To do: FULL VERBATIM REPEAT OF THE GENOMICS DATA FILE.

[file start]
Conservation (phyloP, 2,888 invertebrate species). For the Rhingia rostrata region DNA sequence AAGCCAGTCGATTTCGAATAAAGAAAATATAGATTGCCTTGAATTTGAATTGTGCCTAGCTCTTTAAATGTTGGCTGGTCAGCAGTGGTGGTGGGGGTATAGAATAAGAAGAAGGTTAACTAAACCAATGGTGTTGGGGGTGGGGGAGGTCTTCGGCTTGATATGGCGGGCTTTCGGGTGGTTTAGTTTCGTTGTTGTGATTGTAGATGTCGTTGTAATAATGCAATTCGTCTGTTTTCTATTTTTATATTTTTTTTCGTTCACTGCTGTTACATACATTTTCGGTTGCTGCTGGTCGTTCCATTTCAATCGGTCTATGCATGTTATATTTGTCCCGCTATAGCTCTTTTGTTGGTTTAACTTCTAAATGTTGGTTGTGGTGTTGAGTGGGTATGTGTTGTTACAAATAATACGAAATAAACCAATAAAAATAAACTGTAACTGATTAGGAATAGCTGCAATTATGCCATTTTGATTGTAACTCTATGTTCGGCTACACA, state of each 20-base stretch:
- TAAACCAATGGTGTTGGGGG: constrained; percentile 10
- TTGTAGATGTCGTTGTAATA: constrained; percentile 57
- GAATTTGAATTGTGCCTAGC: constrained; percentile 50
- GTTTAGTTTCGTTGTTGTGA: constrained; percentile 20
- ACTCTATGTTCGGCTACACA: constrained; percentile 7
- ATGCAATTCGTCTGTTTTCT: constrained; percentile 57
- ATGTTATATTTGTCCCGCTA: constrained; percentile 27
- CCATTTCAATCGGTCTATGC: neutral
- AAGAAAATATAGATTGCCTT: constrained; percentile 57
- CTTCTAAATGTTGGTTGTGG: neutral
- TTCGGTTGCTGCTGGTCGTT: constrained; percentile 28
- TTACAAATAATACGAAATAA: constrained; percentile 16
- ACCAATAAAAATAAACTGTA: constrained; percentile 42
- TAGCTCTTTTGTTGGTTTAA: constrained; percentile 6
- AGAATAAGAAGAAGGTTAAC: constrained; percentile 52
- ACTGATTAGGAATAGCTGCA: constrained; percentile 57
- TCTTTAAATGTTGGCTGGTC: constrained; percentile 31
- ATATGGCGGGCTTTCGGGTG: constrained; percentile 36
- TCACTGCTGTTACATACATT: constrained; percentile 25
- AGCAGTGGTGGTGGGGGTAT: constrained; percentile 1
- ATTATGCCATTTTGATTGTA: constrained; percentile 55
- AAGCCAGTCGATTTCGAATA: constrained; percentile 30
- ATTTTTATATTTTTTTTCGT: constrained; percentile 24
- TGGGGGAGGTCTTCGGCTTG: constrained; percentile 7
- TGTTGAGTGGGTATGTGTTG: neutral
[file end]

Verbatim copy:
Conservation (phyloP, 2,888 invertebrate species). For the Rhingia rostrata region DNA sequence AAGCCAGTCGATTTCGAATAAAGAAAATATAGATTGCCTTGAATTTGAATTGTGCCTAGCTCTTTAAATGTTGGCTGGTCAGCAGTGGTGGTGGGGGTATAGAATAAGAAGAAGGTTAACTAAACCAATGGTGTTGGGGGTGGGGGAGGTCTTCGGCTTGATATGGCGGGCTTTCGGGTGGTTTAGTTTCGTTGTTGTGATTGTAGATGTCGTTGTAATAATGCAATTCGTCTGTTTTCTATTTTTATATTTTTTTTCGTTCACTGCTGTTACATACATTTTCGGTTGCTGCTGGTCGTTCCATTTCAATCGGTCTATGCATGTTATATTTGTCCCGCTATAGCTCTTTTGTTGGTTTAACTTCTAAATGTTGGTTGTGGTGTTGAGTGGGTATGTGTTGTTACAAATAATACGAAATAAACCAATAAAAATAAACTGTAACTGATTAGGAATAGCTGCAATTATGCCATTTTGATTGTAACTCTATGTTCGGCTACACA, state of each 20-base stretch:
- TAAACCAATGGTGTTGGGGG: constrained; percentile 10
- TTGTAGATGTCGTTGTAATA: constrained; percentile 57
- GAATTTGAATTGTGCCTAGC: constrained; percentile 50
- GTTTAGTTTCGTTGTTGTGA: constrained; percentile 20
- ACTCTATGTTCGGCTACACA: constrained; percentile 7
- ATGCAATTCGTCTGTTTTCT: constrained; percentile 57
- ATGTTATATTTGTCCCGCTA: constrained; percentile 27
- CCATTTCAATCGGTCTATGC: neutral
- AAGAAAATATAGATTGCCTT: constrained; percentile 57
- CTTCTAAATGTTGGTTGTGG: neutral
- TTCGGTTGCTGCTGGTCGTT: constrained; percentile 28
- TTACAAATAATACGAAATAA: constrained; percentile 16
- ACCAATAAAAATAAACTGTA: constrained; percentile 42
- TAGCTCTTTTGTTGGTTTAA: constrained; percentile 6
- AGAATAAGAAGAAGGTTAAC: constrained; percentile 52
- ACTGATTAGGAATAGCTGCA: constrained; percentile 57
- TCTTTAAATGTTGGCTGGTC: constrained; percentile 31
- ATATGGCGGGCTTTCGGGTG: constrained; percentile 36
- TCACTGCTGTTACATACATT: constrained; percentile 25
- AGCAGTGGTGGTGGGGGTAT: constrained; percentile 1
- ATTATGCCATTTTGATTGTA: constrained; percentile 55
- AAGCCAGTCGATTTCGAATA: constrained; percentile 30
- ATTTTTATATTTTTTTTCGT: constrained; percentile 24
- TGGGGGAGGTCTTCGGCTTG: constrained; percentile 7
- TGTTGAGTGGGTATGTGTTG: neutral